“You can’t get those anywhere else,” Lightbody said of the posters. “Framed automotive (art) is the perfect gift for the man cave or a souped-up garage.”


She said the “unpretentious environment” and the chance to mingle with designers and talk to car owners are among the reasons why EyesOn Design has become one of the most popular car shows in the country. And unlike most car shows, these vehicles aren’t roped off, which gives attendees a chance to get up close.


“We’ve got all of the hallmarks of a world-class car show, but (it’s also) accessible and affordable,” Lightbody said.


An expanded and enhanced brunch from 11 a.m.-1 p.m. June 21 — which, for $75 for adults and $25 for kids 12 and younger, includes EyesOn Design admission — will feature French-themed décor and light musical entertainment in a larger tent that has tables of varying sizes, Lightbody said. Non-brunch guests will be able to pay $20 to relax in the tent from 1-4 p.m. while enjoying complimentary beverages and hors d’oeuvres, she said.


Over the last 28 years, Hessburg said, the event has raised more than $4 million. Each year, EyesOn Design nets a six-figure sum for the nonprofit.


“Certainly, it doesn’t totally support the DIO, but it plays a major role,” he said.


The DIO’s annual international research congresses — which rotate between “The Eye and the Chip,” which is studying artificial vision, and “The Eye, the Brain and the Auto,” which explores the connections among the eye, the brain and vehicles — “couldn’t exist” without EyesOn Design, Hessburg said. Dozens of leading researchers from across the globe have been brought together to meet, share their findings and collaborate.


“This meeting is the most important meeting in the world for people working in the field of visual neuro-prosthesis,” Hessburg said.


The idea behind these congresses, he said, is that “collegiality facilitates collaboration, and collaboration accelerates progress.” In the roughly 15 years since these congresses started, Hessburg said, a young person who is completely blind can now be given very limited vision that at least enables the person to distinguish between light and dark and to make out some rough shapes. It may not sound like much, but this is a huge leap forward in the field of artificial vision.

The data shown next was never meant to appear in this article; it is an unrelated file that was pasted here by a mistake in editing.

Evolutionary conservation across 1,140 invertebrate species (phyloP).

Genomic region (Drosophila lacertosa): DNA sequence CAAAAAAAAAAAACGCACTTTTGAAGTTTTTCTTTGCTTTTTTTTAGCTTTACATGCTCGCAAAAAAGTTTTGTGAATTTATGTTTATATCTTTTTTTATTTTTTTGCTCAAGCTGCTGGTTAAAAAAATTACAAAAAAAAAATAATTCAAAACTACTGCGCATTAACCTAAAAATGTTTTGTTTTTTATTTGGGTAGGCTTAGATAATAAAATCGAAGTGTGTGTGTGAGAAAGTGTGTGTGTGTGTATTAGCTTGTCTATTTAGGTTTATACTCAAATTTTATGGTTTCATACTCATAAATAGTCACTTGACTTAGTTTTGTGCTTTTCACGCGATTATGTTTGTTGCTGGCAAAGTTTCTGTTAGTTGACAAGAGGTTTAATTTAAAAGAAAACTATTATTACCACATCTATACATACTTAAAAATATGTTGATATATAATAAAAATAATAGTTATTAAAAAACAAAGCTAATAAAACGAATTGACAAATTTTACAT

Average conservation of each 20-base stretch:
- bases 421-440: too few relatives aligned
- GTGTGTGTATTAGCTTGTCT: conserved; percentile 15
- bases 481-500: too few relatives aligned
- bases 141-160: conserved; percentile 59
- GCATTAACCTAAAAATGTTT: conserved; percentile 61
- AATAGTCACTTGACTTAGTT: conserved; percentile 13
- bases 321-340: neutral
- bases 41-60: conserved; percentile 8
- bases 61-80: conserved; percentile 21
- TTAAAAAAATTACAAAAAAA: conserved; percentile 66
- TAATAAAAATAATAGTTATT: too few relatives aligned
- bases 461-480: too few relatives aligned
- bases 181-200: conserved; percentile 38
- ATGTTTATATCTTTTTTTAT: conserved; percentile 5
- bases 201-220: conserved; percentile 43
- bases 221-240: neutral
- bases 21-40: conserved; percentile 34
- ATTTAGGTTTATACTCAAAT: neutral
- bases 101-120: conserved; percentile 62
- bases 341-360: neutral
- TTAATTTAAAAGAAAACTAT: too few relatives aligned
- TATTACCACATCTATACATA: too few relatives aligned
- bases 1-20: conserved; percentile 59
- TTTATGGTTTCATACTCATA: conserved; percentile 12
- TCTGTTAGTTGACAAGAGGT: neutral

“I always thought ‘The Eye and the Chip’ would lead to (this), but we’re way ahead of where I thought we’d be (today),” Hessburg said.


The weekend kicks off with Vision Honored, a black tie event and silent auction from 6:30-11:30 p.m. June 19 at the Grosse Pointe War Memorial, 32 Lake Shore in Grosse Pointe Farms. Patrick le Quement, of Renault, is traveling from France to receive the Lifetime Design Achievement Award. Tickets cost $175 per person, and attendees will be able to mingle with some of the world’s leading automotive designers. Advance reservations are needed and can be made by contacting the DIO’s Judi Dara at (313) 824-4710 or via email at jdara@dioeyes.org.


Brunch tickets also must be reserved in advance. For brunch tickets, contact Dara at the above phone number or email.


Admission to just EyesOn Design costs $25 at the gate and is free for children ages 12 and younger when accompanied by an adult. Active military service members will be admitted free with identification. Car show tickets will be sold starting at 10 a.m. The Ford House is located at 1100 Lake Shore in Grosse Pointe Shores, between Vernier and Nine Mile roads. For more information, visit www.eyesondesign.org.